Scripture alone, Faith alone, Grace alone.

12th Sunday Pentecost

  1. Pentecost 12.17 “A Back To School Sermon—With A Quiz!” Matt. 16:13-20

OK; pop quiz! On what is the Church built? Oooh. That’s a tricky one to hit you with so early without much coffee in your system. OK. Multiple choice! The most popular answer is a) “the Church is built on Peter, the vicar of Christ on earth.” This is how most translations will steer you, making it sound like “Peter” and “rock” are essentially the same word, as if the original Greek read “You are a Rock and on you, the Rock, I will build my church.” It’s the most popular answer because this is the way the Roman Catholic Church has insisted on reading it for centuries because the man in the Yellow, uh, er Big, White Hat has a lot riding on this reading, a rather large and powerful religious/political empire, actually…

But this is not the most popular answer with Lutherans like you! Especially those of you who read “The Bible That Studies Itself To Save You The Trouble”—I mean, “The Lutheran Study Bible”. You realize that “Peter” and “Rock” here are actually different words in the original Greek, so you go with b) “the rock on which the Church is built is the confession of faith that Peter makes, much like Luther’s “Here I Stand” confession at the Diet of Worms” (oooh; a diet of worms! What do you think they served for dessert?). Not nearly as popular an answer in worldwide Christendom, but definitely marks you as one of the smart (smart aleck?) kids in class…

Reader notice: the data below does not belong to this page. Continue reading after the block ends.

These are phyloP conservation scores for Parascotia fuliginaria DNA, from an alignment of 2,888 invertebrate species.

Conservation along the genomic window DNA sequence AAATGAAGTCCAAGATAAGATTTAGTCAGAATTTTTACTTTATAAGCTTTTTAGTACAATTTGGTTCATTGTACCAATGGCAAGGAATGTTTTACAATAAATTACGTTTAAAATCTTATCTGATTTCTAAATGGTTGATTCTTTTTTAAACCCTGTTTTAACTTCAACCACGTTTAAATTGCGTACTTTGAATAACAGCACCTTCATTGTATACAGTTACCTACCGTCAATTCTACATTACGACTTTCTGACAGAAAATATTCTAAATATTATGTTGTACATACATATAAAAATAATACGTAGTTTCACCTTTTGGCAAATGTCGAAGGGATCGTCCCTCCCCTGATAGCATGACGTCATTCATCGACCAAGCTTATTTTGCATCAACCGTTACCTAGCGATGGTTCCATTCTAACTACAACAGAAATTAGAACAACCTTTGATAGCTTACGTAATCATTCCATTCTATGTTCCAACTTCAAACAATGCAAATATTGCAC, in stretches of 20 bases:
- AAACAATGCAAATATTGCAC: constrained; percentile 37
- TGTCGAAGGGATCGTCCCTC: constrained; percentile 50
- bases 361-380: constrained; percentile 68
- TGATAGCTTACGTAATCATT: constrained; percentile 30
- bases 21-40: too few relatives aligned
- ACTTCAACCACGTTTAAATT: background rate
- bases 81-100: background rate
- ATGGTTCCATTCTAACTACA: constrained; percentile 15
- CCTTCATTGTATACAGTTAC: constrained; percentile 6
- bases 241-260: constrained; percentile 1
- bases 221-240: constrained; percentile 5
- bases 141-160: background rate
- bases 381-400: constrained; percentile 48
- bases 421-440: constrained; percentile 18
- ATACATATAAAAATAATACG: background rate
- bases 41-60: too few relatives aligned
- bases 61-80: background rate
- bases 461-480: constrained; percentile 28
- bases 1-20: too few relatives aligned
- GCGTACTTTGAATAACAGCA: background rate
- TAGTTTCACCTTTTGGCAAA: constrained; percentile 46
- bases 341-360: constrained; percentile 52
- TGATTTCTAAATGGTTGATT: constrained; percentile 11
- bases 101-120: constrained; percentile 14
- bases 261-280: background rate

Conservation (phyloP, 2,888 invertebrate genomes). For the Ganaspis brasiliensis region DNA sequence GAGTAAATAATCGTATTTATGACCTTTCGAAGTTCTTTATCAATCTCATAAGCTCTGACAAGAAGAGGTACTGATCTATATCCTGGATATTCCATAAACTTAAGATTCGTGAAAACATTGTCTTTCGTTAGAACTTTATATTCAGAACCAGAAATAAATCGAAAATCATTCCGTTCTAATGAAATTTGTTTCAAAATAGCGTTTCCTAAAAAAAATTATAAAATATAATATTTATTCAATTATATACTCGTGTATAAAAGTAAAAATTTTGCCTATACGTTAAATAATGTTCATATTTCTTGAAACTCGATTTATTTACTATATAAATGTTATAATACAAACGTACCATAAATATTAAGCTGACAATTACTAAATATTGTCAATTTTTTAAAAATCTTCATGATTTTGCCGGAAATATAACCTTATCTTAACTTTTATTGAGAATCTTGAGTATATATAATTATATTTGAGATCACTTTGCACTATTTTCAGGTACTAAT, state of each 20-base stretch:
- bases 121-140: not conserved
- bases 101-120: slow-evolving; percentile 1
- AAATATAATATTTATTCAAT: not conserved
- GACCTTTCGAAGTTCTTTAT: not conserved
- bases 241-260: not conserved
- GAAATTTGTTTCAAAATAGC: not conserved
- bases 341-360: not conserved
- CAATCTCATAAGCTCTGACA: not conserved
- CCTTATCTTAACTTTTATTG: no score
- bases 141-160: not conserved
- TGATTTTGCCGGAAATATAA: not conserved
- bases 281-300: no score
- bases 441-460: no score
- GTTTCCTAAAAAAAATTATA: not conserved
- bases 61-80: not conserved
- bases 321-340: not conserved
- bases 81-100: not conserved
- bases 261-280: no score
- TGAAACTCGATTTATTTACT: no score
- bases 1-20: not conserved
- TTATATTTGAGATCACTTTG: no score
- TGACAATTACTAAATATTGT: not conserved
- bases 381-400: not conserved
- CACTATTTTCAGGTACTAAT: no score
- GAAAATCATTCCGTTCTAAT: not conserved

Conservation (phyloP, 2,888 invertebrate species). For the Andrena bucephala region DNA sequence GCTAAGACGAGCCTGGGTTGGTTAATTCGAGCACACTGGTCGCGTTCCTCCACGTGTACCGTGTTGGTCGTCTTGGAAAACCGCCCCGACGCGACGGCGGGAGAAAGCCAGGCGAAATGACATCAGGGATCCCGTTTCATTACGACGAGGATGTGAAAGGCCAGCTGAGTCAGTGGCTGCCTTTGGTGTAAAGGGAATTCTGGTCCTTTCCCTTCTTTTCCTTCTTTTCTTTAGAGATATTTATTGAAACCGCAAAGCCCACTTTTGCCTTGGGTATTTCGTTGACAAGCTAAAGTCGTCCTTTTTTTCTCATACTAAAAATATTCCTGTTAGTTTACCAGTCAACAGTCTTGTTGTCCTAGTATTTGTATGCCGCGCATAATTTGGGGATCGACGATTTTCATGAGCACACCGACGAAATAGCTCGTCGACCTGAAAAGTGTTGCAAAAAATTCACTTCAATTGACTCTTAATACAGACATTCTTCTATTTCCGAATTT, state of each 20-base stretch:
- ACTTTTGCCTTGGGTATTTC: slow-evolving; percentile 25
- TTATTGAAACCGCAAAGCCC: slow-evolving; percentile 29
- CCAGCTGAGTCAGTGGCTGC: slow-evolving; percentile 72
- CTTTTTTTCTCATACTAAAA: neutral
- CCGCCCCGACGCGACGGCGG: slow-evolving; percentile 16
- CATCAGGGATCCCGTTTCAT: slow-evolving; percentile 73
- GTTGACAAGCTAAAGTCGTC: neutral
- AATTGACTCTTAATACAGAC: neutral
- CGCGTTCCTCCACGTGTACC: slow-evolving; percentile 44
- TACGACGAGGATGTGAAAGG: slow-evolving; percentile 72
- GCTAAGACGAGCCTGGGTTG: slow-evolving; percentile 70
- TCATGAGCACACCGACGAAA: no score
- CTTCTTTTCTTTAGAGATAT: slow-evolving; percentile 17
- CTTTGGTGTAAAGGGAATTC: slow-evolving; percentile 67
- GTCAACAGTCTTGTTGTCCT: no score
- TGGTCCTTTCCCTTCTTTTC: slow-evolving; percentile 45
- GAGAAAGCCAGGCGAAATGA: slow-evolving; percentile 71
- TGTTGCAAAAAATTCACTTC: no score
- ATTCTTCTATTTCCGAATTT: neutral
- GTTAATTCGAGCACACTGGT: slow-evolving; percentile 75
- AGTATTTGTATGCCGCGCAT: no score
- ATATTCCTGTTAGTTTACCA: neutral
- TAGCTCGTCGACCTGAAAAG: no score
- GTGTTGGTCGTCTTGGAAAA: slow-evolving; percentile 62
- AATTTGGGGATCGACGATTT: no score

Oddly enough, we’re not going “Yes, both!” like we often do with multiple choice questions. Well, not exactly. We’re giving you another choice: c) is “I’m not really sure which answer is correct, because I don’t know Greek at all, and I am mistrustful of lexicons. Maybe we should turn in here and ask directions? Maybe there is some complex, mystical connection between Peter and the Rock such that the Church is built on an amalgamation of stalwart saints, sound doctrine, plus a couple other things that I’ve forgotten right now, but might think of later.” Bit wordy, choice c) is… I apologize for that! It’s the ecumenical or Anglican answer for those who like the way Lutherans say “Yes!” to difficult, multiple choice questions, but don’t want to be quite as cheeky and brash as those Lutherans sometimes are. It’s a scholarly answer; it marks you as the smart rather than smart aleck kid in class…